About the Book
There’s no denying that service businesses like retail and fast-food chains have been engines of job growth. But, these industries typically offer bad jobs—low wages, scant benefits, and erratic work schedules. And not just low wages, but poverty-level wages. Nearly one in four working adults in America cannot support a family.
Why such bad jobs? Many companies — especially those offering low prices — believe it’s the only way to keep costs low and profits high. Even advocates for higher wages believe they will come at a cost — either higher prices for customers or lower profits for companies.
In MIT Sloan professor Zeynep Ton’s game-changing book, “The Good Jobs Strategy: How the Smartest Companies Invest in Employees to Lower Costs & Boost Profits,” she proves that it is possible to offer good jobs to workers, low prices and excellent service to customers, and great returns to shareholders all at the same time. What makes good jobs not only possible but very profitable — even in low-cost service businesses — is a set of counterintuitive choices that transforms the company’s investment in workers into high performance. What are these choices? Offer less, combine standardization with empowerment, cross-train, and operate with slack. It’s a combination that lowers operating costs, increases worker productivity, and, as The Good Jobs Strategy shows over and over, puts workers — yes, even cashiers and stockroom workers — at the center of a company’s success.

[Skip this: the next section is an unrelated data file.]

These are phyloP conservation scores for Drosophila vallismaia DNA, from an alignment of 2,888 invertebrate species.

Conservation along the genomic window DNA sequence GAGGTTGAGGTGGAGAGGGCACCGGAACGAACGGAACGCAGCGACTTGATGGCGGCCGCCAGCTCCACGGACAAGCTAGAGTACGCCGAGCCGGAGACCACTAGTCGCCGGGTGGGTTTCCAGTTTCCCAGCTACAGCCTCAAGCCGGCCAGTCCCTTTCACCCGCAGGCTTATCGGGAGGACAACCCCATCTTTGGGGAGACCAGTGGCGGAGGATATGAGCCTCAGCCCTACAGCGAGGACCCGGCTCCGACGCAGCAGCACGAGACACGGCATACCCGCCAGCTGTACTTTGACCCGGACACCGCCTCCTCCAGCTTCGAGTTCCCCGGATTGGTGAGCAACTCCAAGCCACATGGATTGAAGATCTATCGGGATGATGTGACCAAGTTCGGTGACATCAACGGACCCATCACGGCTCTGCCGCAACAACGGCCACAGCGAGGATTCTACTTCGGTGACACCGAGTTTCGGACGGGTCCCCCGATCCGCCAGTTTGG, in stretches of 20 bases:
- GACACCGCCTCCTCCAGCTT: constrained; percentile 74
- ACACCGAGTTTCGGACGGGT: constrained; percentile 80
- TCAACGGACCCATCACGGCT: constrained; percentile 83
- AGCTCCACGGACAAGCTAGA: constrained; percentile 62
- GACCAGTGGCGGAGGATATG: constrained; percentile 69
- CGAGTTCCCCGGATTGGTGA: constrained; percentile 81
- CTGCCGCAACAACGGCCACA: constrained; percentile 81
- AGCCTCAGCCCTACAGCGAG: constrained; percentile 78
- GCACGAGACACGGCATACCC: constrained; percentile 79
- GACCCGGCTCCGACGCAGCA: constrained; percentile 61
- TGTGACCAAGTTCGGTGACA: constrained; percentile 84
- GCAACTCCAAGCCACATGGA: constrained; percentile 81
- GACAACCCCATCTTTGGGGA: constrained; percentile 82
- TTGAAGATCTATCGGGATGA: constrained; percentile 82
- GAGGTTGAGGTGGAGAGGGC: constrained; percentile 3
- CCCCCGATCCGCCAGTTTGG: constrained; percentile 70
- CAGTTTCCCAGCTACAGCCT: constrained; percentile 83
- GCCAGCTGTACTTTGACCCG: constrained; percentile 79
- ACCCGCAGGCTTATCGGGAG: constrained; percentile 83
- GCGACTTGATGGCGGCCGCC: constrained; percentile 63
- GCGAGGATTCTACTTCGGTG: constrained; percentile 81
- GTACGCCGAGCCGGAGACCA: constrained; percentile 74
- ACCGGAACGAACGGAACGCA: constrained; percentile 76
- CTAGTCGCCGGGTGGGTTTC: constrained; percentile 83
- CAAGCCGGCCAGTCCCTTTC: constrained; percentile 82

Author of “The Good Jobs Strategy”
Adjunct Associate Professor, MIT Sloan School of Management
Executive Director, Economic Opportunities Program
Director, Workforce Strategies Initiative, The Aspen Institute